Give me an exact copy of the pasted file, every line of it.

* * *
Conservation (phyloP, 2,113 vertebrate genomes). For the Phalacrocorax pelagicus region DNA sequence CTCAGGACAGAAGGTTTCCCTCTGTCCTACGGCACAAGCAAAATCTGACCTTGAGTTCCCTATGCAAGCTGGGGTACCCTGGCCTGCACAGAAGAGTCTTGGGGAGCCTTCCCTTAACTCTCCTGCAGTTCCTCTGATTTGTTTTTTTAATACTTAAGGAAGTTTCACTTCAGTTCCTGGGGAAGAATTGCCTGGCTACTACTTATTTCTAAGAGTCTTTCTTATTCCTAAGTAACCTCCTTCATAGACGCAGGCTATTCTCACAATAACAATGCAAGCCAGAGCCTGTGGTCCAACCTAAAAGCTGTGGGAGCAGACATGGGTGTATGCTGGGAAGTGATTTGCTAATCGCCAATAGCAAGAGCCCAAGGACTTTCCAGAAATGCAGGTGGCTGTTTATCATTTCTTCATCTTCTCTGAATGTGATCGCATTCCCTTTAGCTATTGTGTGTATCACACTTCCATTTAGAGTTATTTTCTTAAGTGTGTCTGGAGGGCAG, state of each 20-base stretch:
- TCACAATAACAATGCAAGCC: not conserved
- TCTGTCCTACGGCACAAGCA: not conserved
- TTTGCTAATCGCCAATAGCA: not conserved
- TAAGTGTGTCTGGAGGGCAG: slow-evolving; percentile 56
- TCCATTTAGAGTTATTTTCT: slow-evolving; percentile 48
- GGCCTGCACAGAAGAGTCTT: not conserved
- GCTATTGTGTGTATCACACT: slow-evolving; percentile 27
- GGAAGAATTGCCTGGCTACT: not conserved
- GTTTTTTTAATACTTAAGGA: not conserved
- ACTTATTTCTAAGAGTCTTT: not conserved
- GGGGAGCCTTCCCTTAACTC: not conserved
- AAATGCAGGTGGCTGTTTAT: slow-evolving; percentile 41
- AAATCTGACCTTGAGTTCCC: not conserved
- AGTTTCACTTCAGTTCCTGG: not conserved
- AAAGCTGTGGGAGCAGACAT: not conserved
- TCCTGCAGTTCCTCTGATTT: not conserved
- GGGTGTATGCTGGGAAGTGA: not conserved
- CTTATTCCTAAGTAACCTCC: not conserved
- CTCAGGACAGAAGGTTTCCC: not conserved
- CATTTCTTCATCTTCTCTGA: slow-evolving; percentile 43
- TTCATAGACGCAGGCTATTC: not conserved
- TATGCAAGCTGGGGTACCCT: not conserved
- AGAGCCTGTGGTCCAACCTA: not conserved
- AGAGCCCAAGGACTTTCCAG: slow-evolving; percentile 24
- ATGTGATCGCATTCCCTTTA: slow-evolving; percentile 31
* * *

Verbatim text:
Conservation (phyloP, 2,113 vertebrate genomes). For the Phalacrocorax pelagicus region DNA sequence CTCAGGACAGAAGGTTTCCCTCTGTCCTACGGCACAAGCAAAATCTGACCTTGAGTTCCCTATGCAAGCTGGGGTACCCTGGCCTGCACAGAAGAGTCTTGGGGAGCCTTCCCTTAACTCTCCTGCAGTTCCTCTGATTTGTTTTTTTAATACTTAAGGAAGTTTCACTTCAGTTCCTGGGGAAGAATTGCCTGGCTACTACTTATTTCTAAGAGTCTTTCTTATTCCTAAGTAACCTCCTTCATAGACGCAGGCTATTCTCACAATAACAATGCAAGCCAGAGCCTGTGGTCCAACCTAAAAGCTGTGGGAGCAGACATGGGTGTATGCTGGGAAGTGATTTGCTAATCGCCAATAGCAAGAGCCCAAGGACTTTCCAGAAATGCAGGTGGCTGTTTATCATTTCTTCATCTTCTCTGAATGTGATCGCATTCCCTTTAGCTATTGTGTGTATCACACTTCCATTTAGAGTTATTTTCTTAAGTGTGTCTGGAGGGCAG, state of each 20-base stretch:
- TCACAATAACAATGCAAGCC: not conserved
- TCTGTCCTACGGCACAAGCA: not conserved
- TTTGCTAATCGCCAATAGCA: not conserved
- TAAGTGTGTCTGGAGGGCAG: slow-evolving; percentile 56
- TCCATTTAGAGTTATTTTCT: slow-evolving; percentile 48
- GGCCTGCACAGAAGAGTCTT: not conserved
- GCTATTGTGTGTATCACACT: slow-evolving; percentile 27
- GGAAGAATTGCCTGGCTACT: not conserved
- GTTTTTTTAATACTTAAGGA: not conserved
- ACTTATTTCTAAGAGTCTTT: not conserved
- GGGGAGCCTTCCCTTAACTC: not conserved
- AAATGCAGGTGGCTGTTTAT: slow-evolving; percentile 41
- AAATCTGACCTTGAGTTCCC: not conserved
- AGTTTCACTTCAGTTCCTGG: not conserved
- AAAGCTGTGGGAGCAGACAT: not conserved
- TCCTGCAGTTCCTCTGATTT: not conserved
- GGGTGTATGCTGGGAAGTGA: not conserved
- CTTATTCCTAAGTAACCTCC: not conserved
- CTCAGGACAGAAGGTTTCCC: not conserved
- CATTTCTTCATCTTCTCTGA: slow-evolving; percentile 43
- TTCATAGACGCAGGCTATTC: not conserved
- TATGCAAGCTGGGGTACCCT: not conserved
- AGAGCCTGTGGTCCAACCTA: not conserved
- AGAGCCCAAGGACTTTCCAG: slow-evolving; percentile 24
- ATGTGATCGCATTCCCTTTA: slow-evolving; percentile 31